Having gotten to better know the US’ most famous v-shaped feature, we cut across the Southern part of the Vermillion cliffs, windows down and music up. There was something about that experience and those cliffs that went straight into the deep banks of my memory; I can recall the moment even now. There’s something wonderful about those cliffs and I’d love to have the chance someday to wander around on top.
About halfway through the drive, up popped some houses and some very peculiar hoodoos, so we had to stop. Turns out that the base of these cliffs housed some ancestral Pueblo people, though now it’s simply a place for a vendor or two and an old abode that looks recently made. No information was posted, however, so we had no clue when the most eye-catching structure was built.
Regardless, the stout little hoodoos in the area made for some very interesting walking around.
Now that we were swinging through for the second time, it was our chance to stop at Horseshoe Bend. Since there’s one in Texas as well and that one is in Big Bend National Park, it’s hard to find information that postiviley talks about the one in Arizona, so going in we weren’t too sure how long the hike would be, etc. But judging from the tour buses and plethora of cars in the parking lot, we figured that it couldn’t be too bad.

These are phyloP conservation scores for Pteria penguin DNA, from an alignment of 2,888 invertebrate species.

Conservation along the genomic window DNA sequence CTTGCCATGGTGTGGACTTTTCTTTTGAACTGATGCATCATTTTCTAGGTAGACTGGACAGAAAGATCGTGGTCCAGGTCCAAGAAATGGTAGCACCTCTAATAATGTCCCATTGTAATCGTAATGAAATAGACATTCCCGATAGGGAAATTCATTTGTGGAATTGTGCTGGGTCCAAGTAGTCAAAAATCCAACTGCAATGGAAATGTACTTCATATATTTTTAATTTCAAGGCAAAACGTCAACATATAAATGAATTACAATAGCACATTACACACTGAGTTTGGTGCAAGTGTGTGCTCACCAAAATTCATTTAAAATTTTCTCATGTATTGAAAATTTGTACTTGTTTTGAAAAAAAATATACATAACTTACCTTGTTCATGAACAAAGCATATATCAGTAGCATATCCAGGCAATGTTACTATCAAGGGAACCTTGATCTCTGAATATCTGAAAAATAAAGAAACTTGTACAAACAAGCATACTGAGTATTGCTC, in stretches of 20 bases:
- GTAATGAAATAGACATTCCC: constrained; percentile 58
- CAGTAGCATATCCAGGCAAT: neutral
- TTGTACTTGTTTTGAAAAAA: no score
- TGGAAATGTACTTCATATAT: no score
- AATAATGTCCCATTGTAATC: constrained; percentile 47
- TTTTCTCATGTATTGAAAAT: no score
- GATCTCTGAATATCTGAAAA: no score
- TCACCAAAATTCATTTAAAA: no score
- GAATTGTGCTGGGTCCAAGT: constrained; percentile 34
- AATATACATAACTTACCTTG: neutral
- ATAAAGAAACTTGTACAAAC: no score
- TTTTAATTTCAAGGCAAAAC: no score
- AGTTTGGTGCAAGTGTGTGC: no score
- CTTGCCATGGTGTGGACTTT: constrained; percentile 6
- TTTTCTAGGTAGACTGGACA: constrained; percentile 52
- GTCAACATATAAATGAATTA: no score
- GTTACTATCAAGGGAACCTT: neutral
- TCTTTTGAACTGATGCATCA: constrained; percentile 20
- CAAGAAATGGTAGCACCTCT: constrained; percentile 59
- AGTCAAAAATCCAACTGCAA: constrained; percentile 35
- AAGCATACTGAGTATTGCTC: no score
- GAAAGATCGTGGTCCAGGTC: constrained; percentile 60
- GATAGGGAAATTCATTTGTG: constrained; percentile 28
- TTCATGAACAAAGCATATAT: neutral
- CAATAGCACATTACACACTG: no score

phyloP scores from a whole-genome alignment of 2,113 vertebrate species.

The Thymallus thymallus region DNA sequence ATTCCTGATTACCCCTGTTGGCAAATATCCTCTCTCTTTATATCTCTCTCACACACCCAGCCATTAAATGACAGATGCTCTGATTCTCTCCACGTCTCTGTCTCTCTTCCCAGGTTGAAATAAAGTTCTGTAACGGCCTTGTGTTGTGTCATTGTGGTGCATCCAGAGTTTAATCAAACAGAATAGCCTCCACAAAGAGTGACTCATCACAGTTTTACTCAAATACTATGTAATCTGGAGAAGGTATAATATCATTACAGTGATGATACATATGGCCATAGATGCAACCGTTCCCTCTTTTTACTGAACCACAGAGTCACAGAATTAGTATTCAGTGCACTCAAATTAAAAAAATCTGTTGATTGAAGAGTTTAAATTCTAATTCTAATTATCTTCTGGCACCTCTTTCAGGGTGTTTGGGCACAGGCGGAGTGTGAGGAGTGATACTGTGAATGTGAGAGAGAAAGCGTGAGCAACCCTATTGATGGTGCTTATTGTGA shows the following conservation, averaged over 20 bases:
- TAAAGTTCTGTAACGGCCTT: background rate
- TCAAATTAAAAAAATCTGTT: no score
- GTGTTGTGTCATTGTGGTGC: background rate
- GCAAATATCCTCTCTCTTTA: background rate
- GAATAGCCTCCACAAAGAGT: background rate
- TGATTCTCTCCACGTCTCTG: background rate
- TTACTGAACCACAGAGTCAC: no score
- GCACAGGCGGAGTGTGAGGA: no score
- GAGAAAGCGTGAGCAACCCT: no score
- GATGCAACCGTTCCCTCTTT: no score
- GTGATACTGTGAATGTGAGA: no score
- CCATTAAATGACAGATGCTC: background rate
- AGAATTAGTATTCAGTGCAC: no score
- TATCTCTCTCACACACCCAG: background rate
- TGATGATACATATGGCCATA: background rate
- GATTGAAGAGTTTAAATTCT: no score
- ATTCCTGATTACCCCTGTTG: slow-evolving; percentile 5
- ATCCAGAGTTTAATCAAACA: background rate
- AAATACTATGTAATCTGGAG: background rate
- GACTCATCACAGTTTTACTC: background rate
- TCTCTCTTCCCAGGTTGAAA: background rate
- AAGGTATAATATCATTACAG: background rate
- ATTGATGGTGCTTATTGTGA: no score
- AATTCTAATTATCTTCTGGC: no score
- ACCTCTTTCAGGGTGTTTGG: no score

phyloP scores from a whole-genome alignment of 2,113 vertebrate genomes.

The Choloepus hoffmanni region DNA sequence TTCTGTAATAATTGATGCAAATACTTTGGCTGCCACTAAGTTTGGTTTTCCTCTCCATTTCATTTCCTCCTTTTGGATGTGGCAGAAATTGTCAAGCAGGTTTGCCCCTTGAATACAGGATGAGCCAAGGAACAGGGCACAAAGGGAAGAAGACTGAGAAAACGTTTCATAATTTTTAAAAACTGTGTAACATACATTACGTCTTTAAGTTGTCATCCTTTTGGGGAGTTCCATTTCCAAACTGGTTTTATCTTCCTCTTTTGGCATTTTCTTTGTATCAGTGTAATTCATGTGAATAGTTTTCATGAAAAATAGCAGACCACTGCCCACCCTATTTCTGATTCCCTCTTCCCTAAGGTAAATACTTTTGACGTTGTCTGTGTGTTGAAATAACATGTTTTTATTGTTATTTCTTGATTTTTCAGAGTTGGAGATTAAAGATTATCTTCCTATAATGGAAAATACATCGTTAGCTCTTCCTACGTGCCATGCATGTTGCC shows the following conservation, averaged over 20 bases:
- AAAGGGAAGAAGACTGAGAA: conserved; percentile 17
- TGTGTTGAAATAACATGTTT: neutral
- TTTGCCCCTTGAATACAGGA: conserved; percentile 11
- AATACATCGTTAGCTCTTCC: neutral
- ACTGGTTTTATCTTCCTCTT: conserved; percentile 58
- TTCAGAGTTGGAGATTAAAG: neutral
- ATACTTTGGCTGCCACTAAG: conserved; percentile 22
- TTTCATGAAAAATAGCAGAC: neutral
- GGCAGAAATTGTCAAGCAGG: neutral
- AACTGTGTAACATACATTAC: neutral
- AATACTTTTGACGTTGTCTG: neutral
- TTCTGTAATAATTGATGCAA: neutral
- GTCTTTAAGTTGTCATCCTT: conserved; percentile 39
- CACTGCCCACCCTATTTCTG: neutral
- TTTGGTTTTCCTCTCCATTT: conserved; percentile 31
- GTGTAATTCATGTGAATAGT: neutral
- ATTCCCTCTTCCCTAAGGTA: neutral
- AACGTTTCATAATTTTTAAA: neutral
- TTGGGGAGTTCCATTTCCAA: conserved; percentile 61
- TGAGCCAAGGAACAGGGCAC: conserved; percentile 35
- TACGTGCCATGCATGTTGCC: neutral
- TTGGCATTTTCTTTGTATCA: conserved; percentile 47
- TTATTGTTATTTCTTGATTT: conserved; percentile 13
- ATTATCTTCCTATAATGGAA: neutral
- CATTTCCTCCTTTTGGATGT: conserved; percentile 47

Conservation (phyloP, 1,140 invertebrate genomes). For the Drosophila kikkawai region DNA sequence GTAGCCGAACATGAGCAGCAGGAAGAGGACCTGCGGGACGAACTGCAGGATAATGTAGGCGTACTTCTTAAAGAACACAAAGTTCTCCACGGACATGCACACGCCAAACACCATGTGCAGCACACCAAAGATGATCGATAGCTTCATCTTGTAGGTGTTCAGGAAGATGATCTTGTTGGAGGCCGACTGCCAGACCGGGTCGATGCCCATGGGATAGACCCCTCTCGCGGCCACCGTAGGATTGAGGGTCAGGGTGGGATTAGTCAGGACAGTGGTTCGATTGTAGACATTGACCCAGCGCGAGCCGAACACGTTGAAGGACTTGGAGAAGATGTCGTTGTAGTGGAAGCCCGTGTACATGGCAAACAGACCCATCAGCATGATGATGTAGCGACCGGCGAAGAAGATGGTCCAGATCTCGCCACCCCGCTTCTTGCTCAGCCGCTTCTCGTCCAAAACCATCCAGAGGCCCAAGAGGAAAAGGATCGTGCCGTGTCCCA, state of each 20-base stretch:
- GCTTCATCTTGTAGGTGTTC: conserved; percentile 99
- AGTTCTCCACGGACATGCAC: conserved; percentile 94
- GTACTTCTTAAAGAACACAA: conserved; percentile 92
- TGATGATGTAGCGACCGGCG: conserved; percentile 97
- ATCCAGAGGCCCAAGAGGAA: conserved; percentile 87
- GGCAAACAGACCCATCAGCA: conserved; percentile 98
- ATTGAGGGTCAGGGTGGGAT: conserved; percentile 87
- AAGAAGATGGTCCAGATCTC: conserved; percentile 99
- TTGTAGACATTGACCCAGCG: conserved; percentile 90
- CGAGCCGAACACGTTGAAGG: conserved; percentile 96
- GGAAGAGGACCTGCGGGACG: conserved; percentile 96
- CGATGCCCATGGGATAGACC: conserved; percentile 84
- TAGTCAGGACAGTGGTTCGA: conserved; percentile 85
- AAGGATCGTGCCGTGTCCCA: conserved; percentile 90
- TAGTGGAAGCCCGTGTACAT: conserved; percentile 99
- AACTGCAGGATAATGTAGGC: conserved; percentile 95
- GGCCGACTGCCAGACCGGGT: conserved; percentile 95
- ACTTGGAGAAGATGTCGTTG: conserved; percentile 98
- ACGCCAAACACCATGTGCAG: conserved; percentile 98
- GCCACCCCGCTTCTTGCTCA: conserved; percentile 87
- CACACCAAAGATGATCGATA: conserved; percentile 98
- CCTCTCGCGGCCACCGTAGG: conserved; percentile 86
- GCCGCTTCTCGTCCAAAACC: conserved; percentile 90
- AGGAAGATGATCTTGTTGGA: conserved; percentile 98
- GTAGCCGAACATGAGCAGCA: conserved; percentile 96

We were right; it’s a short and easy hike to a gorgeous view. Surprisingly, there’s no railings or anything to stop people from falling off (probably because it would interfere with pictures). I’m very grateful, but someone had fallen over two weeks before. Needless to say, one of us was always holding Fins hand.
Afterwards we returned to our good old campsite on Lake Powell, got ready for the next day, then played in the water.